Kujo Negi is divided into two more categories:
浅黄種・Asagidane (light yellow) is a light green, very thin type harvested in the summer and early fall, and
黒種・Kurodane (black) is dark green with thicker leaves. Kurodane is more famous as it is particularly delicious when grown in the winter.
You might also see 万能ネギ・Ban’no Negi, or “all-purpose negi” used in place of Kujo or Leaf Negi in Japan, which is actually a regionally registered product name in Fukuoka. The name “Ban’no Negi” cannot be used unless it is approved by the residing Japanese Agricultural Association. These are actually young Kujo Negi.
Sometimes Ban’no Negi are confused with Wakegi and Asatsuki, which are actually not negi at all. (See section on NOT NEGI below.)
越津・Koshizu Negi are from Aichi prefecture. They are planted in the early spring (March - April), dug down and replanted in the summer, and then harvested after October. The replanting gives them a longer white portion than other types of Leaf Negi, so they are an intermediate category between Leaf and Long Negi.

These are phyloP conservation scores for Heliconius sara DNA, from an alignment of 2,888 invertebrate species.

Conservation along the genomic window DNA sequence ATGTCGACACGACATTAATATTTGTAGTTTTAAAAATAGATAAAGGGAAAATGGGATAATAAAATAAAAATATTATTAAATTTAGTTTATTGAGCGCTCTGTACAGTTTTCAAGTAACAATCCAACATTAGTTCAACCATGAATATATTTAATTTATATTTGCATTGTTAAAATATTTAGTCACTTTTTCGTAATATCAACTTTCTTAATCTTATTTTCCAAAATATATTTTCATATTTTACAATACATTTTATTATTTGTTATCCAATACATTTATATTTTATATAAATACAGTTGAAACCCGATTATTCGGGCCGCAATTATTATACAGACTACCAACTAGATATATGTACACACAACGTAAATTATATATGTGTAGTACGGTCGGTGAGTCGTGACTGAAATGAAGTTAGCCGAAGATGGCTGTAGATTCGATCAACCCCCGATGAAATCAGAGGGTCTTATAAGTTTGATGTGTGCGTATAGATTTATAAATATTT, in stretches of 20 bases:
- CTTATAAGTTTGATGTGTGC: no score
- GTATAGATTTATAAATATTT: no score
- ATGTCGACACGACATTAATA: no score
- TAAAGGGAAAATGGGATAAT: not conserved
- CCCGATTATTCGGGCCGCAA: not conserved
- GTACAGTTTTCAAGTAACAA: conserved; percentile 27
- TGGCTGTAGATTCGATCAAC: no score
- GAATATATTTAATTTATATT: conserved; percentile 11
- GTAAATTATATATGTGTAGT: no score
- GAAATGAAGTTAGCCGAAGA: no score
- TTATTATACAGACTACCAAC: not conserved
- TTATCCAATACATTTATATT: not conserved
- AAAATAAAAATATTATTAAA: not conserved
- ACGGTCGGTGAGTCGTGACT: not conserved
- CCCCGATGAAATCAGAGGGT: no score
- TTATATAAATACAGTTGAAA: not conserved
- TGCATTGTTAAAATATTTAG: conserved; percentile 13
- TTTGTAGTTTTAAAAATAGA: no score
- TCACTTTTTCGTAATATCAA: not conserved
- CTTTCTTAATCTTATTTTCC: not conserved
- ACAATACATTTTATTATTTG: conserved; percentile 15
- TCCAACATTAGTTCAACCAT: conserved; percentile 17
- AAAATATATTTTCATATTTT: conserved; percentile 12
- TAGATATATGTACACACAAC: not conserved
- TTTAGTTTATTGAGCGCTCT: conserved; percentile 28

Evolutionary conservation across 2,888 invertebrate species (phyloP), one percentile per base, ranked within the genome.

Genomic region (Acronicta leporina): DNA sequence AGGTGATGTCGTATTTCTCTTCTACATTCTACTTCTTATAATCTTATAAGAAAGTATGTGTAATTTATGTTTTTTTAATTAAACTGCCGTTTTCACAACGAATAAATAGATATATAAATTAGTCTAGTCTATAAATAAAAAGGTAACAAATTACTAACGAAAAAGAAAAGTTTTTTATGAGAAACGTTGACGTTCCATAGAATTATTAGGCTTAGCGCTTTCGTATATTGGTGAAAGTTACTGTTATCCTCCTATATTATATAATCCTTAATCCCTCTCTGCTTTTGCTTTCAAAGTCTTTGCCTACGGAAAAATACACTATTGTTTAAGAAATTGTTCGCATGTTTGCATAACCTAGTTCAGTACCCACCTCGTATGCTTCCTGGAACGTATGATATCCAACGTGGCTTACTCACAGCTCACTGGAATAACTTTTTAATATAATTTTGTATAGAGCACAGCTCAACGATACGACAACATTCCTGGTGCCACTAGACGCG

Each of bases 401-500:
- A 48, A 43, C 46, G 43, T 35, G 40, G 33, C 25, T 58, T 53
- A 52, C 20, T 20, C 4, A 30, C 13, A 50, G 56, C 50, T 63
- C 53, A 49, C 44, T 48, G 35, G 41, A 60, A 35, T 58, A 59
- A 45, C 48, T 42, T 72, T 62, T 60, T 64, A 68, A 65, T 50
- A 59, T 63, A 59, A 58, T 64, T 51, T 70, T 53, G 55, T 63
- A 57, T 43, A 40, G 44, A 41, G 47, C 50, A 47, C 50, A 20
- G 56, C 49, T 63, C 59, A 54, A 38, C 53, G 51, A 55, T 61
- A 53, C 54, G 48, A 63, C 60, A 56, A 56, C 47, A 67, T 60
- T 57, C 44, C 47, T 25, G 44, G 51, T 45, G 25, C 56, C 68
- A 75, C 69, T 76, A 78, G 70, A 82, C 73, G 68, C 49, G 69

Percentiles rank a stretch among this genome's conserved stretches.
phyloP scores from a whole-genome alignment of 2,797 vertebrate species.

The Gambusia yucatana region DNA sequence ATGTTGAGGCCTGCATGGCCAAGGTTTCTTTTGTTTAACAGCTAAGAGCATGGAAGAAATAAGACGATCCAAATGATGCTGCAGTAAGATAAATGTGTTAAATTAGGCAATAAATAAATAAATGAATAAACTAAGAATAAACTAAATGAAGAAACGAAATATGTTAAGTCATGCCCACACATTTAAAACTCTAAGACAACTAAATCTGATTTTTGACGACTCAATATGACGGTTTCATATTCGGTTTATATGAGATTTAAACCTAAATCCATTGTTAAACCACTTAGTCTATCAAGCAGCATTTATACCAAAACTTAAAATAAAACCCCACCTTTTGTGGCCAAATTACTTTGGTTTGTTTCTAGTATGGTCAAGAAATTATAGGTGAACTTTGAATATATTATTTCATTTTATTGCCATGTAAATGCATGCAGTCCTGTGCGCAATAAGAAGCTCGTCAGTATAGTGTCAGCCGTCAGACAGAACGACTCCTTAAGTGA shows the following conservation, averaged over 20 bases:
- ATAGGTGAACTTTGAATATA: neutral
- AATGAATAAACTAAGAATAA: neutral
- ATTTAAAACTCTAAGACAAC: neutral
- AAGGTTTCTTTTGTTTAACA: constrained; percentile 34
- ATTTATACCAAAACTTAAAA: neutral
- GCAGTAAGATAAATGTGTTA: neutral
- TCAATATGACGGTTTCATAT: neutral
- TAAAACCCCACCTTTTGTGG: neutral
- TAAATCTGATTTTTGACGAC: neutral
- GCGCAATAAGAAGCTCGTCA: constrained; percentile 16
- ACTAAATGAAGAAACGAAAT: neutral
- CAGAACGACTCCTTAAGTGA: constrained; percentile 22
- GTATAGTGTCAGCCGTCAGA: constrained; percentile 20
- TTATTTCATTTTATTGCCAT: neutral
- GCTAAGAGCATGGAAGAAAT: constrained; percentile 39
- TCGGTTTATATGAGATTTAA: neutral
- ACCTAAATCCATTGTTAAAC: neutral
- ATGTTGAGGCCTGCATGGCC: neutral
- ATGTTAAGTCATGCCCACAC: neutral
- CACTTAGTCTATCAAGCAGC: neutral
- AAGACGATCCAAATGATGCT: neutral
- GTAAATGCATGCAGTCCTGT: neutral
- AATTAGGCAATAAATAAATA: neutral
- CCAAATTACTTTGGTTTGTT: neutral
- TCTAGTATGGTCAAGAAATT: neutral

TYPES OF KAGA NEGI
Kaga Negi are overwintered Negi varieties, which are often grown in cooler climates, as they are meant to go dormant in the winter. Often sown in the fall to overwinter, they are sometimes sown in late winter to grow through the year for fall harvest. Kaga varieties can be identified by their thicker stalks. Included in this category are:
下仁田ネギ・Shimonita Negi, a very short and thick heirloom from Gunma prefecture. Find Tokita's Shimonita Negi from Kitazawa here.
岩槻ネギ・Iwatsuki Negi, an heirloom from southern Saitama prefecture which is characterized by its high number of divisions. It creates 7 or 8 pieces from one plant. It has thick leaf sheaths and wide and short leaf blades.
TYPES OF SENJU NEGI
There are many different varieties of “Senju Negi” in Japan, and they are mostly classified into three categories:
黒柄・Kurogara, meaning black handle
赤柄・Akagara, meaning red handle
合柄・Aigara, meaning in between